Iran’s upcoming May 19 presidential election will likely not result in changes regarding the regime’s behavior, and this should not be overlooked during the Trump administration’s major policy review for that country.
“What is worth understanding is the fact that the presidency in Iran lacks any significant authority and this post is under the heavy influence of the Supreme Leader,” explained Mohammad Mohaddessin, Foreign Affairs Chairman of the National Council of Resistance (NCRI) at an online conference they hosted last week with former Italian foreign minister Giulio Terzi.
“One should not expect a major shift in Tehran’s policies after the elections. It will be a huge folly and total misguided approach by the West to pin any hope on the results of this election,” Terzi said.
Mohaddessin stated, “Any flow of state of affairs in the clerical regime is in the hands of Supreme Leader Ali Khamenei, his office, and the IRGC … Elections in the clerical regime is power sharing between various factions of the brutal regime. It is also about various factions’ share in plundering the Iranian people’s wealth.”
Although the nuclear agreement between Iran and the international community lifted sanctions that many believed would boost Iran’s economy, Tehran has failed to resolve the population’s economic or social dilemmas, according to Terzi.
Two major Iran experts explained recently that the election to be held in Iran bears major significance only because of a series of political, economic and social crises the regime is facing internationally and domestically. After the elections, the regime in Tehran will be more fragmented than before, due to infighting between major factions.
The leading candidates in Iran’s presidential election are incumbent President Hassan Rouhani, and Ebrahim Raisi, a confidant of the Supreme Leader, and the head of the powerful so-called Astan Quds Razavi charity foundation.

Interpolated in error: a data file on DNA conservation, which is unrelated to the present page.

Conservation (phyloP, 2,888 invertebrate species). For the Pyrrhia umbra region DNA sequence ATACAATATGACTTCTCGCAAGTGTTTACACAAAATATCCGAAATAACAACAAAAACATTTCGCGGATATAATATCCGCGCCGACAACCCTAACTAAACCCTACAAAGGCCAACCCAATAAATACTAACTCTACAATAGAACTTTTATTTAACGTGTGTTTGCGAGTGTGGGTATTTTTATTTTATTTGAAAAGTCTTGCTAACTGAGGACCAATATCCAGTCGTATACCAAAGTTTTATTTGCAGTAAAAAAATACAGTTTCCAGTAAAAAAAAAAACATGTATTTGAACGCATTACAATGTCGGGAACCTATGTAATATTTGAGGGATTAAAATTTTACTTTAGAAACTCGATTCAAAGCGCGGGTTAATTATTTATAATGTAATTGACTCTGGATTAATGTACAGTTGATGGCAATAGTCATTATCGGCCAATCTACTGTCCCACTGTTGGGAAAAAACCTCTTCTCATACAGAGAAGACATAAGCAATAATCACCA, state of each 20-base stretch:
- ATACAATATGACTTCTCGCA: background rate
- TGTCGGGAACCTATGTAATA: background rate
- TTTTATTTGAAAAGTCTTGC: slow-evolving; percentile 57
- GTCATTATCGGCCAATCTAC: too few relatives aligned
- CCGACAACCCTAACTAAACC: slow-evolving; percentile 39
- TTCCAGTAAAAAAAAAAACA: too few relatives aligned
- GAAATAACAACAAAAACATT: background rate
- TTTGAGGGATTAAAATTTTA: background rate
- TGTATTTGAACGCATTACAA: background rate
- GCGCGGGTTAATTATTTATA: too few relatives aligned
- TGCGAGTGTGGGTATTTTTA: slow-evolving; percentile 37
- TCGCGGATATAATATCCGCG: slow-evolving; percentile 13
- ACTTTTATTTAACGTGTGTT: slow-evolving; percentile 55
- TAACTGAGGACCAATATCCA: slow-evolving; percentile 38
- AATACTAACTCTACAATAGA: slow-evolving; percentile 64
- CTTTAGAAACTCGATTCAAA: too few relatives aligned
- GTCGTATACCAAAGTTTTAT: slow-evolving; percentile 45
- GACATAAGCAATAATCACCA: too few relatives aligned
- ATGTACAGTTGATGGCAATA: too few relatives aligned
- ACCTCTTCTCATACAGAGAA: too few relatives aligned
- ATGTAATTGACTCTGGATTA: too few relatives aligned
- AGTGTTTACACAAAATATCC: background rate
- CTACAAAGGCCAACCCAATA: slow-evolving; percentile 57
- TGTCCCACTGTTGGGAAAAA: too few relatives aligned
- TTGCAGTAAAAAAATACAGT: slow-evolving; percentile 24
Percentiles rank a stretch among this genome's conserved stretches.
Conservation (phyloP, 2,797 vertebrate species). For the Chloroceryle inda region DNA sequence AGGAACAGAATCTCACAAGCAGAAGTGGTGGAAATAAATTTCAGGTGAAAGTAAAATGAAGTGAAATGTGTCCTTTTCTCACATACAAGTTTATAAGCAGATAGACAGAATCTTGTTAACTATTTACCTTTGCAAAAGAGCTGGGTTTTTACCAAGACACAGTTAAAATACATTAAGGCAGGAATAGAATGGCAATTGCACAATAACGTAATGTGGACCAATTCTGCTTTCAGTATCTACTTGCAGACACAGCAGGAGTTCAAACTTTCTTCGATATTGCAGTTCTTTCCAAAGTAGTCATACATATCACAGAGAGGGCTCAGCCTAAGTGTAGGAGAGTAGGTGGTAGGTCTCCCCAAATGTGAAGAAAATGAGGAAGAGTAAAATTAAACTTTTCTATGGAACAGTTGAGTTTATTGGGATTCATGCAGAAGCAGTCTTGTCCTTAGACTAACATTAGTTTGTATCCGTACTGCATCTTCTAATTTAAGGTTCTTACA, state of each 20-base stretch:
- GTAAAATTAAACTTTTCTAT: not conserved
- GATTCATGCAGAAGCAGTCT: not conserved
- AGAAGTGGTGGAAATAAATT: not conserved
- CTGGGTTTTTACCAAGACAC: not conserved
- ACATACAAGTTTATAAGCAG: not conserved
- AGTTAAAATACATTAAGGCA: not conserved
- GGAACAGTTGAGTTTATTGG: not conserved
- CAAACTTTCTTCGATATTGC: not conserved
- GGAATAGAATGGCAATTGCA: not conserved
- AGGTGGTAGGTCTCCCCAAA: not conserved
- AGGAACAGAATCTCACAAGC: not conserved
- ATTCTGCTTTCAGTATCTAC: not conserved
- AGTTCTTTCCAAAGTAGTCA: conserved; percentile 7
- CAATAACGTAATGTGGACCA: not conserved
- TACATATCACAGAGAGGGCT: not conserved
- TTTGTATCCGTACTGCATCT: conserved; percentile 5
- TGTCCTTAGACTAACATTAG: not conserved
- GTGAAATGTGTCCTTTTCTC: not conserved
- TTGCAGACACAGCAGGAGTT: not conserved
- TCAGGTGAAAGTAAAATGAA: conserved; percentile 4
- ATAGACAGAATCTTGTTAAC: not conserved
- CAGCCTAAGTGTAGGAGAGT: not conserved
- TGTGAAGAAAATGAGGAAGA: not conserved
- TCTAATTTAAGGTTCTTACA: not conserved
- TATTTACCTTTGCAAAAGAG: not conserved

Raisi is known for his role in “Death Committee” during the 1988 massacre of more than 30,000 political prisoners. Mohaddessin said, his “highest credit in the regime is his brutality, particularly in the massacre of the opposition, chiefly the [People’s Mojahedin Organization of Iran (PMOI/MEK)].”
Rouhani, on the other hand, has presided over 3,000 executions during his presidency, a number that far exceeds that of his predecessor, Mahmoud Ahmadinejad.
The Guardian Council, a 12-cleric body appointed directly and indirectly by the supreme leader to vet all candidates seeking to run in any Iranian elections recently rejected Ahmadinejad’s bid for another term as president.
To distinguish these candidates as “moderates” or “hardliners” in is a mistake, says Terzi, “It is time to draw the lessons. There are differences in semantics and tactics within Iranian actors but not over the merits and essence. The differences are on how to keep the regime in power.”
This is an important time period for Iran, as the supreme leader’s health is deteriorating, and talks of his successor are gaining momentum. “… the choices for Khamenei are between the worse and the worst of the worst. This is the reality that Khamenei has to deal with. This is a totally new situation with new prospects, bringing the regime closer to its downfall,” Mohaddessin concluded.